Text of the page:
Pep Guardiola came to Bayern with a reputation of winning things, when he joined the Bavarians two years ago. The idea was that the club would dominate Europe just as much as Barcelona used to when Guardiola was at the helm. Five titles down and the world seems to have moved on from Pep and his football philosophy. Although his time at Bayern thus far cannot be classed as a failure, they expect more at FC Hollywood. After all, this is a triple-winning club, or so they think.
People like to compare and they also like the idea of rivalries, which is why Ronaldo and Messi have become one of most symbolic rivalries in football. Similar to that, coaches are subject to comparisons of the same nature. Is Guardiola better than Mourinho or Ancelotti? People compare. They compare trophy cabinets, personalities and playing styles.
The reality is that the Spaniard introduced a style of play that is his version of total football, when he took over at Barcelona in 2008. The idea was to retain possession of the ball, whilst passing it around until an opportunity to change the pace became apparent. The Barcelona squad at the time was packed with passing talent and it came as no surprise that the philosophy worked more than well. Back then, a Mourinho comparison was not even necessary – the Portuguese was far inferior and that may still be the case. However, it seems as though, football has moved on.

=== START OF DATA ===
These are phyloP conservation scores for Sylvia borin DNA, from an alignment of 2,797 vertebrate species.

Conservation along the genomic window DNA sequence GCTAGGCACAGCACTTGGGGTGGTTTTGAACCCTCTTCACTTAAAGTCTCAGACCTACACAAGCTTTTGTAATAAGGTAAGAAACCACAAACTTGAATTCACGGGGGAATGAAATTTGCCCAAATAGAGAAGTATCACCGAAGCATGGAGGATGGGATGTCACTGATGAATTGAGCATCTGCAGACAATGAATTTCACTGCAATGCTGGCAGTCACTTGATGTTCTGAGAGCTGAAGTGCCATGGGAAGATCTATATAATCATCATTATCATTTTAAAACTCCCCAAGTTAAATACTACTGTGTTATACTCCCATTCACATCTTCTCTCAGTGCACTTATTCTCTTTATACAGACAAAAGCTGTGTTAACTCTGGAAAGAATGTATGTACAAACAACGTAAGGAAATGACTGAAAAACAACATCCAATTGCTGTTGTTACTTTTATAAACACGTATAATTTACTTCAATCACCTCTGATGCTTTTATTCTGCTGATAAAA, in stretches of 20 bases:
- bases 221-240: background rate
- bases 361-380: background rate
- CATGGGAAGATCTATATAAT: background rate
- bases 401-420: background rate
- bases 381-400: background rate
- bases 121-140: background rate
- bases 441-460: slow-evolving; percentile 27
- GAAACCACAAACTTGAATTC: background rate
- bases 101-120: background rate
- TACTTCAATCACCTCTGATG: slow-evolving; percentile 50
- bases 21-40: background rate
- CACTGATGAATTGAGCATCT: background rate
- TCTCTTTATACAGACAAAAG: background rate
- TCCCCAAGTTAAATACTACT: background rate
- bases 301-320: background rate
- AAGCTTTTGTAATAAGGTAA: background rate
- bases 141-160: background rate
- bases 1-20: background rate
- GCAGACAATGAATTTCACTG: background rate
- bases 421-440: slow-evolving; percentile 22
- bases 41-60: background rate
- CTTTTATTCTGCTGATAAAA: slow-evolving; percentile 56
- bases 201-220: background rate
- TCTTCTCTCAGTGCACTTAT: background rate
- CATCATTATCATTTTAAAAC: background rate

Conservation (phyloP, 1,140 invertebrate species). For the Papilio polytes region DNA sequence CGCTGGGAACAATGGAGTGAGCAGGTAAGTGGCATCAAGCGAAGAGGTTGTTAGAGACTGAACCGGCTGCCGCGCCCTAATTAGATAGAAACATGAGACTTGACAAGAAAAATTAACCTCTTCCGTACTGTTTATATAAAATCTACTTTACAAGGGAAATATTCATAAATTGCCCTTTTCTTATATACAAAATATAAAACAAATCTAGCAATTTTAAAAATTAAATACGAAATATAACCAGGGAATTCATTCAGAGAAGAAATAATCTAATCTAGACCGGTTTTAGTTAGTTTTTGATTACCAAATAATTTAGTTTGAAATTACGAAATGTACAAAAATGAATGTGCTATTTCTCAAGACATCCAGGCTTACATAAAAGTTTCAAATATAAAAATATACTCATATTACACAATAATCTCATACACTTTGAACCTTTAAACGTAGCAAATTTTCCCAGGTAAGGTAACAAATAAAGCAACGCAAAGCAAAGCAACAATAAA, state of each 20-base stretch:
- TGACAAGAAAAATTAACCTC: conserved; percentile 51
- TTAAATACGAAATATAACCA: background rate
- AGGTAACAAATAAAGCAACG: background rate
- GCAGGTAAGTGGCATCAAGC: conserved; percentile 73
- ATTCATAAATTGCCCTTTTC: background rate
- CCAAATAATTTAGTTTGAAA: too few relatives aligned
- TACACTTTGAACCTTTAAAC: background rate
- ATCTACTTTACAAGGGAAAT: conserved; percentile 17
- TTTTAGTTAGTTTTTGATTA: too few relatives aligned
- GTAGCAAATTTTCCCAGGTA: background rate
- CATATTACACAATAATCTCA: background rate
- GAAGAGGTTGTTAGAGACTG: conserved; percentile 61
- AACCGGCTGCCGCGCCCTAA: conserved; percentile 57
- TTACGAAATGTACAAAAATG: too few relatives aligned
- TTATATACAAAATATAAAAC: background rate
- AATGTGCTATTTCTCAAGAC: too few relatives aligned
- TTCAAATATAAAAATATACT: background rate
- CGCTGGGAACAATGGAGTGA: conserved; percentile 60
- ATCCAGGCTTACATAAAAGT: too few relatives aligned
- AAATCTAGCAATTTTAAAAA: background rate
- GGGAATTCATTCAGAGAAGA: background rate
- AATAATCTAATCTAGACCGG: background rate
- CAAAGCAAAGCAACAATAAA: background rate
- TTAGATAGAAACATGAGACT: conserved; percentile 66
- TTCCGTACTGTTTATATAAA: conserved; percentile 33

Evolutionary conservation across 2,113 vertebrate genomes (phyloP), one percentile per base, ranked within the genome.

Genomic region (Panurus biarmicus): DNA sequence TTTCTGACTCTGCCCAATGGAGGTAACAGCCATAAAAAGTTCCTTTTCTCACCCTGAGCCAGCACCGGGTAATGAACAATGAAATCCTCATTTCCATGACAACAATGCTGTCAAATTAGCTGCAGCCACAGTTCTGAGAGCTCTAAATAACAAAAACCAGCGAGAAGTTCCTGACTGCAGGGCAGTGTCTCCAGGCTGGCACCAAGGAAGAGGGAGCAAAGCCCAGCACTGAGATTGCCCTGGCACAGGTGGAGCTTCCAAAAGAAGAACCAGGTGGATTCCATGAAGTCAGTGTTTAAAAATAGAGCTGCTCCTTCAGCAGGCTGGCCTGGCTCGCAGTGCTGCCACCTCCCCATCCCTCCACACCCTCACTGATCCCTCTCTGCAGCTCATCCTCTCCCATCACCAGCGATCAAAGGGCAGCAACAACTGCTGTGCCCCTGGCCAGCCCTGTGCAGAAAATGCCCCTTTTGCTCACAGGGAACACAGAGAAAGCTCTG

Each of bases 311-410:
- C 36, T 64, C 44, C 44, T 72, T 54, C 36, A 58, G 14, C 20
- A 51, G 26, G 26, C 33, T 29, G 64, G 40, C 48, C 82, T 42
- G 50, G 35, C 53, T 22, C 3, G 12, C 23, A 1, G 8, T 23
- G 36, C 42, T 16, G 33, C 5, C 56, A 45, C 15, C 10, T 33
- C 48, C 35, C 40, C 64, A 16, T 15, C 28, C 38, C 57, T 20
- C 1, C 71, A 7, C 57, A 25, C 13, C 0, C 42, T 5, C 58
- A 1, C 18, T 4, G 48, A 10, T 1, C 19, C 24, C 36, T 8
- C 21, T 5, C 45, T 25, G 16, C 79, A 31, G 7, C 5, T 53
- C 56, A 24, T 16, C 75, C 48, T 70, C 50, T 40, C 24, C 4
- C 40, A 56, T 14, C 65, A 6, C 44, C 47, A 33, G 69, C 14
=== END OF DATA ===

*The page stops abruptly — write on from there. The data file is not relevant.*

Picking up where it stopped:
When Barcelona dumped Bayern out of the Champions League recently, they did it in style. Luis Enrique prepared his team to perfection and within the first few minutes of the game, his players stamped their authority on the match. Incredibly high pressure, direct passing and a quick route to goal ultimately broke Bayern’s neck. With no focus on ball retention, this was a Barcelona performance completely different from those seen during Pep’s reign. The main focus was scoring, not passing it around. Essentially, this was a comparison Guardiola could not win.
Nevertheless, to say that Guardiola’s philosophy is failing would almost be offensive, given how convincingly Bayern have won titles under his guidance. However, to say that Guardiola is the best coach out there no longer applies either. Today, Luis Enrique is the world’s best coach; tomorrow, it might be Pep yet again, but to get there, the former Barcelona captain has to evolve and, as of yet, he has not. Bayern ultimately play the same football that Barca used to and Guardiola will only be great again if he adds new layers to his great philosophy. One might argue that the sheer fact that there is a Guardiola-style football out there complicates the situation. In other words, opponents know what to expect and have learned to adapt to Pep over the years. It really is Guardiola who they have to adapt to rather than the opposing team. This has to change.
Otherwise, Pep will not hold the Champions League trophy ever again, a fate he probably shares with Mourinho. After all, Fergie only ever won two Champions League titles, complementing his unbelievable record of 13 domestic championships. In other words, Guardiola and Mourinho may have peaked in Europe. Once their teams become unpredictable again and once pundits stop saying the likes of “that is a typical Chelsea performance”, can they reach Europe’s pinnacle again. For these two, the timer will be reset when European football resumes this autumn. Until then, let us enjoy the beauty of Barcelona.